Eat Healthy and Exercise

March 7, 2016

Popular Weigh-Loss Diets and their Long-Term Success

Filed under: Diets — Tags: — admin @ 2:17 pm

Nearly two out of three Americans are now considered overweight or obese. That’s why so many people make New Year’s resolutions to lose weight, become more active, and feel better. Among popular diets – Atkins and South Beach, Weight Watchers, Mediterranean, DASH, Sugar Busters, and many more – are any especially effective? Hard to say, there’s not enough evidence for a definitive judgment.

Calories Still Count

The basic principle and premise of any diet comes down to ‘calories in versus calories out, referring to how many calories you consume, how well your body burns up calories, and how active you are. Your metabolic rate can be also influenced by genetics.

Because diets like Atkins emphasize high protein and fat but sharply limit carbohydrates, some fear such regimens may be bad for the heart. However, some studies found that the low-carbohydrate diet surprisingly showed a greater improvement in some risk factors for coronary heart disease versus a low-fat diet, and it noted that the low-carbohydrate diet produced a greater weight loss by about 4% than did the low-fat diet – but only for the first six months. Then, after one year the differences were not significant any more. Other studies, however, found no evidence of an association between low-carbohydrate diets and increased cardiovascular risk, even when those diets were high in saturated fats.

Beware of High Glycemic Load

But, importantly, research shows that diets with a “high glycemic load” were 1.9 times more likely to promote heart disease. That refers to the amount and type of sugar in the diet. Both fats and carbohydrates are essential for health and should not be eliminated from the diet. But it depends on the type of fat and the type of carbohydrate. Excessive trans fats and sugars can add weight and carry health risks (e.g., heart disease, diabetes). Even worse, trans fats can also raise triglycerides and lower the level of the so-called good cholesterol, or the high-density lipoproteins (HDLs), while increasing the levels of the bad cholesterol, or LDLs, the low-density lipoproteins.

Vegetables and fruits have carbohydrates, and tend to have lower glycemic loads than sweets. The carbs in fruits, vegetables, and whole grain breads are complex carbohydrates. They take longer to metabolize, and they tend to raise blood sugar less rapidly after a meal and therefore are lower on the glycemic index. The simple sugars – like the kind found in cakes and candies – are digested quickly and tend to have a higher glycemic load.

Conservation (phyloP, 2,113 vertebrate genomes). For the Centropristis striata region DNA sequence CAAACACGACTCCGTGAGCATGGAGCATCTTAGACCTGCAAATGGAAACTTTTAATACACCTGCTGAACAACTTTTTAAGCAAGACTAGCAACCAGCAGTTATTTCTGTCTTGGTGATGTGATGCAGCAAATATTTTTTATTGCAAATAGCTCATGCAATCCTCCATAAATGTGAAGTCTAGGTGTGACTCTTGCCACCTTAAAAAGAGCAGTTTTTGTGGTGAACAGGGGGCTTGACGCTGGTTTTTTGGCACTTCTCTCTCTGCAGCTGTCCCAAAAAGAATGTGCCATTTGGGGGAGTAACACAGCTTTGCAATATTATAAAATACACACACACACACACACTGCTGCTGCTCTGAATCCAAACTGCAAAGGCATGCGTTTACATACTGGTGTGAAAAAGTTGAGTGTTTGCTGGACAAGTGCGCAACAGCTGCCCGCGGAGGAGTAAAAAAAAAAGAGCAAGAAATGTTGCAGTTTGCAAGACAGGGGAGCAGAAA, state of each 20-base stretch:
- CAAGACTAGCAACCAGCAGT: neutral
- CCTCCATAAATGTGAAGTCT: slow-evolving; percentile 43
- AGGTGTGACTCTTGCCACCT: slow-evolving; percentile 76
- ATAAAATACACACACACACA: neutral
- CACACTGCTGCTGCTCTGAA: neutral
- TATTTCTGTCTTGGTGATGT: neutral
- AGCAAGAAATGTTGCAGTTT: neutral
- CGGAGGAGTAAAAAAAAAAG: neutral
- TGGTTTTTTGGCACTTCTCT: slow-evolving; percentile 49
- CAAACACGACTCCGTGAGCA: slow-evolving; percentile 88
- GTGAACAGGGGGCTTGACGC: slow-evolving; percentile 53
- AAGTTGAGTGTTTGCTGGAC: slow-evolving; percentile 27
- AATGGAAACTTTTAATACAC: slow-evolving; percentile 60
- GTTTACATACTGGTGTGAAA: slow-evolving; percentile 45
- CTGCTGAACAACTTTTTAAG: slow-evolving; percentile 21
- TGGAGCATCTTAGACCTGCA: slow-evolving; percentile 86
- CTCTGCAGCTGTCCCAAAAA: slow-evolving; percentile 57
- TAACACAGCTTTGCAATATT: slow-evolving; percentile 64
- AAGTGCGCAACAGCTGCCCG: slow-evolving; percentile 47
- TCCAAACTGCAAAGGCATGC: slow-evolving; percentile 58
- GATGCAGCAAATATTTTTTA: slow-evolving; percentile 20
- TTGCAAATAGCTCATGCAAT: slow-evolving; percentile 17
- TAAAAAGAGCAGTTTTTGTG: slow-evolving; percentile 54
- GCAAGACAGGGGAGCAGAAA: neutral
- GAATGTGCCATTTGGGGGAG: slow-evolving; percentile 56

Keeping the glycemic load under control is important, because the amount of carbohydrate consumed also affects blood sugar levels and insulin responses. In another study, those participants with the highest dietary glycemic loads not only gained more weight, they were also 37% more likely to develop type 2 diabetes over six years than women with the lowest dietary glycemic loads.

High dietary glycemic loads are also associated with increased triglyceride levels and decreased HDL cholesterol, both cardiovascular disease risk factors. To lower glycemic load, nutritionists recommend such strategies as:

  • Increasing the amount of whole grains, nuts, legumes, fruits and non-starchy vegetable
  • Reducing the amount of starchy high-glycemic index foods like potatoes, white rice and white bread
  • Decreasing the consumption of sugary foods like cakes, candy, cookies and swetened drinks

Diet Drop-Outs

Many popular diets seem to work in the beginning because they are designed around a rapid weight loss, which is encouraging for the dieter. But typically, it is difficult to maintain the same rate of weight loss for long. Research shows that more than 50% of people who had tried a low-carbohydrate diet had given up within a few months.

One reason low-carbohydrate diets are successful for some people is they induce a feeling of satiety. When people add more whole grains, nuts, legumes, fruits and some vegetables into their diet along with protein, they tend to feel satisfied, and they actually eat less.

Another way to help control weight is to add more activity, which burns calories. It doesn’t have to be a vigorous workout, though. Move around more. Walk 20 or 30 minutes a day. Use the stairs instead of the elevator. Finally, anyone contemplating a weight-reducing diet consult his or her physician and possibly a dietitian for counseling to determine the best individualized dietary strategy.

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